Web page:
• The colours are wrong. I had to change the order of the red, green and blue inputs to get even this result, because the phase delay from the MC44144 is 60 degrees. The colours are also poorly saturated, and look worse in real life than in the picture.
  • The image flickers, due to noise. This is most likely due to the use of a breadboard.
  • The source video appears washed out. I believe this may be partly the result of clamping which seems to compress the waveform by 200mV.

On the positive side, I did solve some problems:

  • I’m using an SN74LVC2G53 analog switch. This one is unbuffered. Since both the AD724 and the camera are both outputting at full-drive 2V p/p, there should be no need for buffering. The switch is very fast (<10ns) and seems to be performing as advertised.
  • Originally the 2 video signals were mismatched by around 200mV. This was enough to cause an unstable picture, as the overlay signal dropped below sync level. Worse, it even appeared to contaminate the source video in the LM1881, causing it to lose sync.

In order to continue with this approach, I will need to solve the subcarrier phase problem, and also find out why the colours look so terrible.

Another problem that has been bugging me is that the MC44144 often starts up without generating a subcarrier. It seems worse when using the USB power supply which is very noisy, although the filter on the board reduces it to < 5mV p/p. Both the chip and the crystal came from AliExpress, could it be a quality issue?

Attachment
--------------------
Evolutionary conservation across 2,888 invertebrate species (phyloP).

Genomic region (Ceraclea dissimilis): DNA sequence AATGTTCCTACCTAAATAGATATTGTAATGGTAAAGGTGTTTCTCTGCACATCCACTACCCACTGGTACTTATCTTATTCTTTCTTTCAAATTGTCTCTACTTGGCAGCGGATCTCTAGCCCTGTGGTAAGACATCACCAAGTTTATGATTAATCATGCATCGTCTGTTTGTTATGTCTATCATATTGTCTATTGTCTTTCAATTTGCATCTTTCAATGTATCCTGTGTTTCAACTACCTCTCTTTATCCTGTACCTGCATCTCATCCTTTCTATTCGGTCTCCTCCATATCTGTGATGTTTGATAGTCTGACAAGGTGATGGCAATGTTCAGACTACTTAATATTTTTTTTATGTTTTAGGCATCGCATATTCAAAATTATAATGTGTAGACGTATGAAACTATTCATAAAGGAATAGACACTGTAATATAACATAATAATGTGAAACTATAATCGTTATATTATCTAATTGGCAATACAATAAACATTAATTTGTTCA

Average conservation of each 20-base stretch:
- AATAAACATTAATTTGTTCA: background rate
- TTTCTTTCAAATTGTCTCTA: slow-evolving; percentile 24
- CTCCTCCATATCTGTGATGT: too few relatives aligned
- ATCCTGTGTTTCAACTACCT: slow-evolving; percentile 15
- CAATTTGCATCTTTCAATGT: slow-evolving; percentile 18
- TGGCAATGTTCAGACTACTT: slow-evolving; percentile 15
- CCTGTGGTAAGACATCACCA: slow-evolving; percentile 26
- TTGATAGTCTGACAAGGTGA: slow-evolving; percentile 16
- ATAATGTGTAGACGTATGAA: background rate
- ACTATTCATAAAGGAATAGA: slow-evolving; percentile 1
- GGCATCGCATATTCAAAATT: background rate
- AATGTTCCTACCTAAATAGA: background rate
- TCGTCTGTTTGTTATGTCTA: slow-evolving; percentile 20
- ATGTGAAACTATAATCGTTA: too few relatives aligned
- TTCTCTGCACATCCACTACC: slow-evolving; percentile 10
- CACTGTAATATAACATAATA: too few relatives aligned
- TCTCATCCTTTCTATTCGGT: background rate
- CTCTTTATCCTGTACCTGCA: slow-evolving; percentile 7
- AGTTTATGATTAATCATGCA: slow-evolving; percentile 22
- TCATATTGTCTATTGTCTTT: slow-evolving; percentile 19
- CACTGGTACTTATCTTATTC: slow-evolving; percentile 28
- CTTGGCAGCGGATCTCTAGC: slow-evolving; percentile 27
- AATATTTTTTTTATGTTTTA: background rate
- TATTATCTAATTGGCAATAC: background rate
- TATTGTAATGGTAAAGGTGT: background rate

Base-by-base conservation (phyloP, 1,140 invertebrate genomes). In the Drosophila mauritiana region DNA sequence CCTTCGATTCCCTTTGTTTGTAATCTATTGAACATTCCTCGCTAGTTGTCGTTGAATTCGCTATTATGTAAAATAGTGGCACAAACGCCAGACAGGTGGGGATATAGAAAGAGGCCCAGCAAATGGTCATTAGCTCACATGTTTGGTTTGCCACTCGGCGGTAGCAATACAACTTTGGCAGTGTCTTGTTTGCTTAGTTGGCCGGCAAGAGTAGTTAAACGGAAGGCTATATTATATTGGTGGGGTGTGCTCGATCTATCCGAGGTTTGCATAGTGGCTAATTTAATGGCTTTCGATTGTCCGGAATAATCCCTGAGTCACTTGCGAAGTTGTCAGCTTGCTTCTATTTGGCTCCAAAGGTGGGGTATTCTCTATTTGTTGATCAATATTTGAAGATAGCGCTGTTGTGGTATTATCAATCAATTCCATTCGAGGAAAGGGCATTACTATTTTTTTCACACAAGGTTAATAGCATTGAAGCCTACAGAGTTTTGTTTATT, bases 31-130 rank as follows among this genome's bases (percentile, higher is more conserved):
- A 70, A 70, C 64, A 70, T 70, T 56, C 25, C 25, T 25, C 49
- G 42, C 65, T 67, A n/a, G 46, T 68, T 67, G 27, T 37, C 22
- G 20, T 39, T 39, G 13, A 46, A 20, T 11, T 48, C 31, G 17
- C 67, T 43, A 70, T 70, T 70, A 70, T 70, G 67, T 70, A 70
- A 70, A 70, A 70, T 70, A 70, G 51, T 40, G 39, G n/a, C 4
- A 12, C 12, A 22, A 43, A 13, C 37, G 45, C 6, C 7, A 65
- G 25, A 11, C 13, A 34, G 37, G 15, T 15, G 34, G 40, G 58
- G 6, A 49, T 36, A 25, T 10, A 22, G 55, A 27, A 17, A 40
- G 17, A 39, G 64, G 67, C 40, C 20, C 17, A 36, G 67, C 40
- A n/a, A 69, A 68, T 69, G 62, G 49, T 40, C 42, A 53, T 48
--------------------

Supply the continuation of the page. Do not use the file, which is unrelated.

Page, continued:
After resolving some DMA issues I now have a working testbed running on the STM32F413 mcu. It is using the signals from the timing board to drive an AD724. It is generating a good test pattern but connections are very finicky, since I have the AD724 on a breadboard. Noise is visible and jiggling the wires is sometimes necessary to get it to work. But it will do for the time being.

In theory the output from this should be in phase with the video from my Runcam. To see if that is the case or not I need to have a working pixel switch. When I attempted to use the MAX4313 I didn’t see a picture, and when i checked the output with the scope I saw that the sync tips are being clipped off. It is attenuating the waveform when it drops below 0 volts. I will try clamping the sync tips to 1 volt to see whether it will pass the entire waveform through.

Video on loss of sync

I would like WekaOSD have the capability to continue generating video if the signal from the camera is lost or a camera is not connected. For this, I will need to detect when
loss of sync occurs and have the MCU generate sync signals.

I have worked out a way I can do this. The sync input on the AD724 is driven by the CSYNC output of the LM1881. At the same time, CSYNC is connected to a pin on the MCU. During normal operation the MCU pin is configured as an input so the MCU can derive horizontal timing. If LOS occurs or there is no camera, the pin can be configured as an output. Since the LM1881 sync output appears to be open-drain, either the LM1881 or the MCU can pull the line low to generate a sync pulse. This means the MCU can easily generate its own sync signals with no risk of 2 pins driving the line at the same time.